A new Skype update was installed! Now “rebuilt from the ground up […] the best Skype we’ve ever built” (release announcement). Okay, cool. Let’s give it a go.
What’s that, a crash? And it won’t be fixed because I have the wrong kind of CPU? You can tell Google Play not to update the app by unchecking auto-update. Tap the three vertical dots in the top-right corner to bring up the option.
Then download the old Skype Android app from AndroidDrawer.com (“Because Newer is Not Always Better”) or any similar site. Version 22.214.171.1246 seems to be the most recent version which still works on x86.
Enjoy your Skyping. Or maybe just switch to Discord. It offers video chat now. Skype and I have had a decent run since ’04, but let’s face it, these past few years nothing good has happened. Take, for instance, the announcement last year that Skype for Linux was being updated again.
For example, you’ll be using the latest, fast and responsive Skype UI, you can share files, photos and videos and send a whole new range of new emoticons.
I have no idea what they intended by talking about “responsive UI”. The supposedly retired version 4.3 scales along just fine with DPI thanks to it being Qt-based. I guess they hope that by just tossing out random terms I won’t notice the old version already does all the things they’re boasting about. Well, except for those emoticons. Big whoop.
What’s my ICQ number again?
 “Important notice: All Skype for Linux clients version 4.3 and older will be retired on July 1, 2017. To keep chatting, please install the latest version of Skype for Linux.”
According to the timestamp on Getting Started.pdf, I’ve been a happy Dropbox user since 2010. For probably equally many years, they’ve had the most obnoxious Android app. Perhaps I don’t want to put my whole Dropbox on my Android phone (although I’m not so sure I don’t), but obviously you should be able to select a whole directory to sync. Solutions like Dropsync are unfortunately super slow, probably because it seems to be mostly a clever hack that syncs files one by one.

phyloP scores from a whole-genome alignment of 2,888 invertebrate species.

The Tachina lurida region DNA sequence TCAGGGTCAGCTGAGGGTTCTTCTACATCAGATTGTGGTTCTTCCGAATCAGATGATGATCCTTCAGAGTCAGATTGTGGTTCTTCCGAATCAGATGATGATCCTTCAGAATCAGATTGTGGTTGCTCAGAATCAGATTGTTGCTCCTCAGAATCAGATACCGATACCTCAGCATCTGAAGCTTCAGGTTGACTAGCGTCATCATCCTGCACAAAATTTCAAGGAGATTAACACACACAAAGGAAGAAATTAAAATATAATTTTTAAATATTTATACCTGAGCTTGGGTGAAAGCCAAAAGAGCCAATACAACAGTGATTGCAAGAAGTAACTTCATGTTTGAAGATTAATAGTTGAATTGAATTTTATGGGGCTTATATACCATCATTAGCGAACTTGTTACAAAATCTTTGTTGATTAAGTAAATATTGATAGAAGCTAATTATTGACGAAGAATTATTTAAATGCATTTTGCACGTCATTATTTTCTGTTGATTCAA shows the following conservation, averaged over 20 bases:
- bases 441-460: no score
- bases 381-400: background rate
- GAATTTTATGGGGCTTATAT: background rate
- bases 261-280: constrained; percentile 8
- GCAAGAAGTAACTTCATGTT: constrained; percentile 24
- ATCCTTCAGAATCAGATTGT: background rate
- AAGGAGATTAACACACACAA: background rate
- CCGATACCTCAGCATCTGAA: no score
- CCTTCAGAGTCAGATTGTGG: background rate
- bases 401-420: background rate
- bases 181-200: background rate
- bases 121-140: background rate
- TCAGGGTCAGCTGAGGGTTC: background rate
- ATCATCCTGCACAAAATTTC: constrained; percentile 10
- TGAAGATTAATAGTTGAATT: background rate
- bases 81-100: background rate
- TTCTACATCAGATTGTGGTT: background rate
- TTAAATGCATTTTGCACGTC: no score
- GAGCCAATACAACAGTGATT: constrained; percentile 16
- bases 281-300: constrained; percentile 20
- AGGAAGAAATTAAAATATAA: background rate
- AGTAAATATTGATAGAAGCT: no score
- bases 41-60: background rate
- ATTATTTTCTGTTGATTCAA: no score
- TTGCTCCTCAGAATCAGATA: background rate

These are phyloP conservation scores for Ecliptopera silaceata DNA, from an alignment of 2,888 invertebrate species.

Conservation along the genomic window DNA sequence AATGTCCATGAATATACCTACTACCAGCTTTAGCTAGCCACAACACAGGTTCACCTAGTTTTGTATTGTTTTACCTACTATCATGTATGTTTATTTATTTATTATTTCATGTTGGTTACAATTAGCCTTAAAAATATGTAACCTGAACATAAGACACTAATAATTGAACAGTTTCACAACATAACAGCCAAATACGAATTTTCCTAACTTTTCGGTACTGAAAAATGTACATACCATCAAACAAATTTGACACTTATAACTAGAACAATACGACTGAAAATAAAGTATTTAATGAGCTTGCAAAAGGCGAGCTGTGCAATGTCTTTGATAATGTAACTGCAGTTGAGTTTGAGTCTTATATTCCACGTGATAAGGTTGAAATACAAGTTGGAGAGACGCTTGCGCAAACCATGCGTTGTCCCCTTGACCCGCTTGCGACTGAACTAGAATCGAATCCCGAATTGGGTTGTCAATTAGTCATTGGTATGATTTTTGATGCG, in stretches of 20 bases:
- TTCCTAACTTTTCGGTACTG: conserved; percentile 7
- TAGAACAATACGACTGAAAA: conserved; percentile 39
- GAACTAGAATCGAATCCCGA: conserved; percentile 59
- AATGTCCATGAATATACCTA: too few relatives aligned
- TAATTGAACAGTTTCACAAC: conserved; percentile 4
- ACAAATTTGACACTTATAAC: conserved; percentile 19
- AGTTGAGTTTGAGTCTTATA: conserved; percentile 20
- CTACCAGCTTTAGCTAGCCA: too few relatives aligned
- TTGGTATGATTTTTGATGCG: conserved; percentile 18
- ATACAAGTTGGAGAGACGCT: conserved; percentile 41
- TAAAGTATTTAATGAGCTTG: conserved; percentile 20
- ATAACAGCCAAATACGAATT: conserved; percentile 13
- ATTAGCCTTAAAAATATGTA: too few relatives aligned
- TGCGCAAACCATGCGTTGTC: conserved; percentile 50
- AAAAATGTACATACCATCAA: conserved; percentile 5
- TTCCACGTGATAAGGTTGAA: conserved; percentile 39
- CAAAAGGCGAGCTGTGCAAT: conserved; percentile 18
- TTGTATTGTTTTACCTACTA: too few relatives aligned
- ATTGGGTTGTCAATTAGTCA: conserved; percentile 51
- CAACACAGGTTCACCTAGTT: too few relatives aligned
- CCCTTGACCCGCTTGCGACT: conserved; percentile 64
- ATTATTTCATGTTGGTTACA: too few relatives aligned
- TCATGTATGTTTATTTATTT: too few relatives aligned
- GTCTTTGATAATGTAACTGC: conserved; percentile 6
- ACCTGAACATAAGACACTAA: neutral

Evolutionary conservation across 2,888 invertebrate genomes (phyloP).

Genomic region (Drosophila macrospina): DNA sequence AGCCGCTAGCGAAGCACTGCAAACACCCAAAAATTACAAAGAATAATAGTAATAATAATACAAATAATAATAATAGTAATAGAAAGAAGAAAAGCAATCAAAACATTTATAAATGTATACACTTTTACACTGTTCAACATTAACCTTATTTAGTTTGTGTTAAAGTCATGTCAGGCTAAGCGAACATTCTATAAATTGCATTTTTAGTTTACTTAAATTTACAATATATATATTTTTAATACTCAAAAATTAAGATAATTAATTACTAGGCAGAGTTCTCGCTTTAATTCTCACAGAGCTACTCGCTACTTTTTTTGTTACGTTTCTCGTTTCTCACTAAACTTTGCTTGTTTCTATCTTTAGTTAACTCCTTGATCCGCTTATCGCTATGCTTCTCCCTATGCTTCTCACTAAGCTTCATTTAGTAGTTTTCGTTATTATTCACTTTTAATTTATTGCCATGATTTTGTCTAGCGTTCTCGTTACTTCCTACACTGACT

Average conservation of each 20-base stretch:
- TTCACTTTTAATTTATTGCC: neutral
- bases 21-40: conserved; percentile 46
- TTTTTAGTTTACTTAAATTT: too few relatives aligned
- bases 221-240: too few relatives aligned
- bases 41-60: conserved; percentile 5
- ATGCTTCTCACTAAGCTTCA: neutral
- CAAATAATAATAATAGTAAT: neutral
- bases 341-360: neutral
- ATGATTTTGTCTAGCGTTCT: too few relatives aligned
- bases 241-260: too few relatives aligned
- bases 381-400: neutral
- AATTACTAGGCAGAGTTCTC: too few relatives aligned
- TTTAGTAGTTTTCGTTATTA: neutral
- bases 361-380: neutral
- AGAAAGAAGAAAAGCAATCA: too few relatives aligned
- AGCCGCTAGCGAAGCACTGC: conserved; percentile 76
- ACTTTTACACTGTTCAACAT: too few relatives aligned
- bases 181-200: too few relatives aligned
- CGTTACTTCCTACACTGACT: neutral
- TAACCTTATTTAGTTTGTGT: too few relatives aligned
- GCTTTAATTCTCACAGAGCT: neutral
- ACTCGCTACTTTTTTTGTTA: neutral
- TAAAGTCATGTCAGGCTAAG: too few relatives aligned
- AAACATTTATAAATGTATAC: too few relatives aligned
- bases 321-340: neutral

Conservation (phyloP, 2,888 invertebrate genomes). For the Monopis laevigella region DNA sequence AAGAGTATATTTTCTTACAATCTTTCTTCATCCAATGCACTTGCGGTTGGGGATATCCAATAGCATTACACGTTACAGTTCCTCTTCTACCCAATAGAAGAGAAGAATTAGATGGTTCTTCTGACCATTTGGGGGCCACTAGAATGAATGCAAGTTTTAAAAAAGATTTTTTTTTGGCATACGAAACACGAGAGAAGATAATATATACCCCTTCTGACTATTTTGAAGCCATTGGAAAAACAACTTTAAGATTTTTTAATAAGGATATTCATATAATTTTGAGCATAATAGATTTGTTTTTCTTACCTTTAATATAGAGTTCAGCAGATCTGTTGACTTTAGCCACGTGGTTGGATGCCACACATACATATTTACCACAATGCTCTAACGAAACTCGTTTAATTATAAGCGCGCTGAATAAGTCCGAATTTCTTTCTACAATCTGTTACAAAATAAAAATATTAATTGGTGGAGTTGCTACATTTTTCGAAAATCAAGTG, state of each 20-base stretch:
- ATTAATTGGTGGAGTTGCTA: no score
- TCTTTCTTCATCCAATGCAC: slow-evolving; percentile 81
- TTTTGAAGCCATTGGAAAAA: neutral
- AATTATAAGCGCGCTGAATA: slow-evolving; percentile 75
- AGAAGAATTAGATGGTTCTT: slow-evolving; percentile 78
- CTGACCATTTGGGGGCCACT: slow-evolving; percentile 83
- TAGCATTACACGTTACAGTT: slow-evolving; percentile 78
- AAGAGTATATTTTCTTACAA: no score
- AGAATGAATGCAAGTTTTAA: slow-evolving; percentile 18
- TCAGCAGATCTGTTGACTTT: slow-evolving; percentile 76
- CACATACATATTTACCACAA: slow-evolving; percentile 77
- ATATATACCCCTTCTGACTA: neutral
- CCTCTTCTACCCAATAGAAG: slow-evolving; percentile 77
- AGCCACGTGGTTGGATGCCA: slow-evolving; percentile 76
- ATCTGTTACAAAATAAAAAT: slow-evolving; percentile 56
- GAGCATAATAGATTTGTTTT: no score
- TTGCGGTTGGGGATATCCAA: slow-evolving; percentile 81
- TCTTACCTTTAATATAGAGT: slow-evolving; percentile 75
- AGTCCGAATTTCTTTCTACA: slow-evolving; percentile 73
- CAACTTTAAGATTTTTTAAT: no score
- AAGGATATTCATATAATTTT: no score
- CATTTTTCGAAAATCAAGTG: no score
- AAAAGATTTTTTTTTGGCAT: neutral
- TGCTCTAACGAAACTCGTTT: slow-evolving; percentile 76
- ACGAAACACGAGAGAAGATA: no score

Instead of a similar alternative, I’ve really always been irked by the lack of an easy to use Unison-like sync for my phone. Running Unison in a chroot just doesn’t quite cut it… The obvious solution is something like Syncthing or Bittorrent Sync, which works regardless whether or not there’s a remote server involved. And if there is, it’d be a remote server under my own control.
Syncthing isn’t ideal because of its lack of subdirectory selection. But since in reality it’s almost exclusively a one-way street anyway, it doesn’t matter so much. The main point is that this is all easier than running an FTP server on the device, plugging it in over USB, running a webserver on it to drop files into a browser window or whatever other overly complicated solutions might exist. To install Syncthing, get it on F-Droid. Or Google Play, if you don’t think it’s obnoxious.
Unfortunately Syncthing can’t sync wherever. Oh well, we’ll just sync within its own directory instead.
It’ll make some things a touch more complicated. Maybe a symlink? Oh drat, FAT32 strikes again. Meh.
The sync problem isn’t really solved yet, but it’s sure a lot better. All in all, Android is still awful and you should probably consider getting an Ubuntu Phone instead. The end.
As for Syncthing, perhaps its most interesting property is that it can largely replace both Dropbox and Unison. In fact it can probably completely replace Unison for me, because I haven’t actually bothered replicating my stuff onto a separate physical HDD in years. And Syncthing definitely makes it easier to add more of my laptops and whatnot into the mix. On the flipside, the fact that I run Unison once a week or so forces a kind of built-in review of the changes I made, so I can undo them if desired. In this way it’s more like a backup. But of course, Syncthing can sync between more than two computers at once, while the changes are happening. It’s worth a look, if nothing else.